Ohio State coach Urban Meyer became the first college football coach with one million Twitter followers yesterday, a feat he and the university celebrated:
Shortly afterward Jim Harbaugh, coach of bitter rivals Michigan, joined him. But they, or somebody on their behalf, both faked their way to one million.
Sixteen months ago both coaches had around 270,000 followers, and as recently as a month ago, according to Twitter Counter, Meyer had 807,685, and Harbaugh had 797,068. But in the last month they’ve each gained about 200,000 followers, thousands each day. Between Sept. 13 and Oct. 3, for instance, Meyer somehow gained exactly 7,042 followers each day, while between Sept. 13 and Sept. 22, Harbaugh somehow gained exactly 5,582 followers each day.
According to Twitter Audit, just 41 percent of Meyer’s Twitter followers are real, and just 40 percent of Harbaugh’s Twitter followers are. If you want a good way to visualize this, just go look at the accounts following Harbaugh, for instance. It’s almost exclusively eggs all the way down:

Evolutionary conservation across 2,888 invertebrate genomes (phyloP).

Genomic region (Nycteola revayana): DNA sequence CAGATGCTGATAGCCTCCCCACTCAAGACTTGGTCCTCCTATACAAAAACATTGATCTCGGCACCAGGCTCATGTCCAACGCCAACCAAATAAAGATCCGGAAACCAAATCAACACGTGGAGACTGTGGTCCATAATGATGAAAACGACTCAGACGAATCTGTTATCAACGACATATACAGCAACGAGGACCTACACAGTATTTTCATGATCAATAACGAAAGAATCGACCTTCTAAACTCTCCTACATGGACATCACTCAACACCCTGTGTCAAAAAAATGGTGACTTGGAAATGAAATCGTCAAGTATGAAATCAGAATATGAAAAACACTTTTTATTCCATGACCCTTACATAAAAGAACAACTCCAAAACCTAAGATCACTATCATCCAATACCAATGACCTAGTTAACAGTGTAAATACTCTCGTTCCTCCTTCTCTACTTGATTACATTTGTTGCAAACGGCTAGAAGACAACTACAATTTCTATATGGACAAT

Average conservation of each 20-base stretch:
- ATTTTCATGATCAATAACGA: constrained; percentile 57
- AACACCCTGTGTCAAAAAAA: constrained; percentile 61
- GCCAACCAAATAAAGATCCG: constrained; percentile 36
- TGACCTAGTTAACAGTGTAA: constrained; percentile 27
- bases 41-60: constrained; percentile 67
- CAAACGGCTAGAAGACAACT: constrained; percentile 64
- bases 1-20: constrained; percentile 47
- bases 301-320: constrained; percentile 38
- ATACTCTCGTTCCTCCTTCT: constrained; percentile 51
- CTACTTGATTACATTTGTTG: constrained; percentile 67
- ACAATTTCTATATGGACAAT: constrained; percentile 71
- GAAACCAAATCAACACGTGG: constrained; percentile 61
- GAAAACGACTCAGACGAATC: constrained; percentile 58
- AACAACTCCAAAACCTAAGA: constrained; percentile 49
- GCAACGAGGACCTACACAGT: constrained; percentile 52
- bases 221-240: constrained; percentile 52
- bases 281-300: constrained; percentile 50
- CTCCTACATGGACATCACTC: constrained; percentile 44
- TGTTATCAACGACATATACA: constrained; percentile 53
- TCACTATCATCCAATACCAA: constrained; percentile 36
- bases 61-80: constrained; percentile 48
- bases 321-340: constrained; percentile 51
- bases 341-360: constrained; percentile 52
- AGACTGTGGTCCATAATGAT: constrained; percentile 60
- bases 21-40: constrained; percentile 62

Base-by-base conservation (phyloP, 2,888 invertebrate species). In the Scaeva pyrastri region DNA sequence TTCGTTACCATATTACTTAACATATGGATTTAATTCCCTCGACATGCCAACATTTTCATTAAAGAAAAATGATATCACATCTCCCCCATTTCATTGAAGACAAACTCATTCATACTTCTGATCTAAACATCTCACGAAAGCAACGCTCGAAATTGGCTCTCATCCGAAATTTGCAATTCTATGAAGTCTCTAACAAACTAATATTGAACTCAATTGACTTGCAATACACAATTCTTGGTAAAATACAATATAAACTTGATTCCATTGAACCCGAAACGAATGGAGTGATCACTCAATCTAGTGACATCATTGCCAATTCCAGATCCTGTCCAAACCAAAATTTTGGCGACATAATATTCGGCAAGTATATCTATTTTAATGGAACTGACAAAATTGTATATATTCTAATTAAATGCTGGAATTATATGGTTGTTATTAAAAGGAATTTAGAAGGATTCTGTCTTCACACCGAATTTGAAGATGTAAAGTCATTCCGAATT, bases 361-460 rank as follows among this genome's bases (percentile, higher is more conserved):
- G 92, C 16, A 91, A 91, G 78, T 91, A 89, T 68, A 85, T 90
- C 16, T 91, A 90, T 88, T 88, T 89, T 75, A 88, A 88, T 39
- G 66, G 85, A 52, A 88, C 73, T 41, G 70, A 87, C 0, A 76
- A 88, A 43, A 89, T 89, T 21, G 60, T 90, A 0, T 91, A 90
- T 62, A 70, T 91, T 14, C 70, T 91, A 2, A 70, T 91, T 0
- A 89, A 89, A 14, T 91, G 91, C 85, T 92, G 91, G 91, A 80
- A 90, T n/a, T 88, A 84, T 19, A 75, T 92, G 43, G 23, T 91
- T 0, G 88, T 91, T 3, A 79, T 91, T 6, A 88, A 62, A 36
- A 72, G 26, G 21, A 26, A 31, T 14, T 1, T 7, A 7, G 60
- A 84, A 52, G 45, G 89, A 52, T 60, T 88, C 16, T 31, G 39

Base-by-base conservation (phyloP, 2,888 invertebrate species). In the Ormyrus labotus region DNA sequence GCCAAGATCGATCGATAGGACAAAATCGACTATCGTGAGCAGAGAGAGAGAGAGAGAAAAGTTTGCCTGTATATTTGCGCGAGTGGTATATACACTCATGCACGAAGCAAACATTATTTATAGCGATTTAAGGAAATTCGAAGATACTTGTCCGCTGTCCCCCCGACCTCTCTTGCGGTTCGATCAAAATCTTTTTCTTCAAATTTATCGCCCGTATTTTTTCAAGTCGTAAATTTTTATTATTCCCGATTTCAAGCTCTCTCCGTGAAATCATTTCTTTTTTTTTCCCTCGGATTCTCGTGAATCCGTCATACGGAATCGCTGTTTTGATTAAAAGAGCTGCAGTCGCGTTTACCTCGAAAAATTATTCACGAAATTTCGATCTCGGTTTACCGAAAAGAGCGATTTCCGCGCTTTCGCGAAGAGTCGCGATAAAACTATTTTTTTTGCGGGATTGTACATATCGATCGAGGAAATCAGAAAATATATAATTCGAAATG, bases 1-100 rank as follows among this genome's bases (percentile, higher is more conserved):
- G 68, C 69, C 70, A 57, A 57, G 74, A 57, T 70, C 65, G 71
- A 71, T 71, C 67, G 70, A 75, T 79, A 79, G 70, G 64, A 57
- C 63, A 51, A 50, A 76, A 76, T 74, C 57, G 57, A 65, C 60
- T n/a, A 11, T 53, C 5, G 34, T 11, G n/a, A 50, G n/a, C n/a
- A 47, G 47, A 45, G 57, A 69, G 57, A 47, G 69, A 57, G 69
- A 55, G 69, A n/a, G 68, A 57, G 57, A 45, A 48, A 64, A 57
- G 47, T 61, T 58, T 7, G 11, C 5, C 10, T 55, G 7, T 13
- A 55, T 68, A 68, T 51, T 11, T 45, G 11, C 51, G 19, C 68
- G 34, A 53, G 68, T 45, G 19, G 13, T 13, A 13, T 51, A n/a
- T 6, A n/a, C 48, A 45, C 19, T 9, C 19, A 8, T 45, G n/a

Now, any popular Twitter account has numerous fake followers. Barack Obama has 37 million fake followers, though he also has 41 million real ones. And this doesn’t mean that Meyer or Harbaugh, or people on their behalf, bought the Twitter followers. It is incredibly easy, and incredibly cheap, to buy thousands of fake Twitter followers for anybody. But it is pretty funny that the battle between Michigan and Ohio State has continued off the field in just the dumbest place: Twitter.
Michigan told me that they haven’t purchased followers for any teams or coaches, while Ohio State didn’t immediately return a request for comment.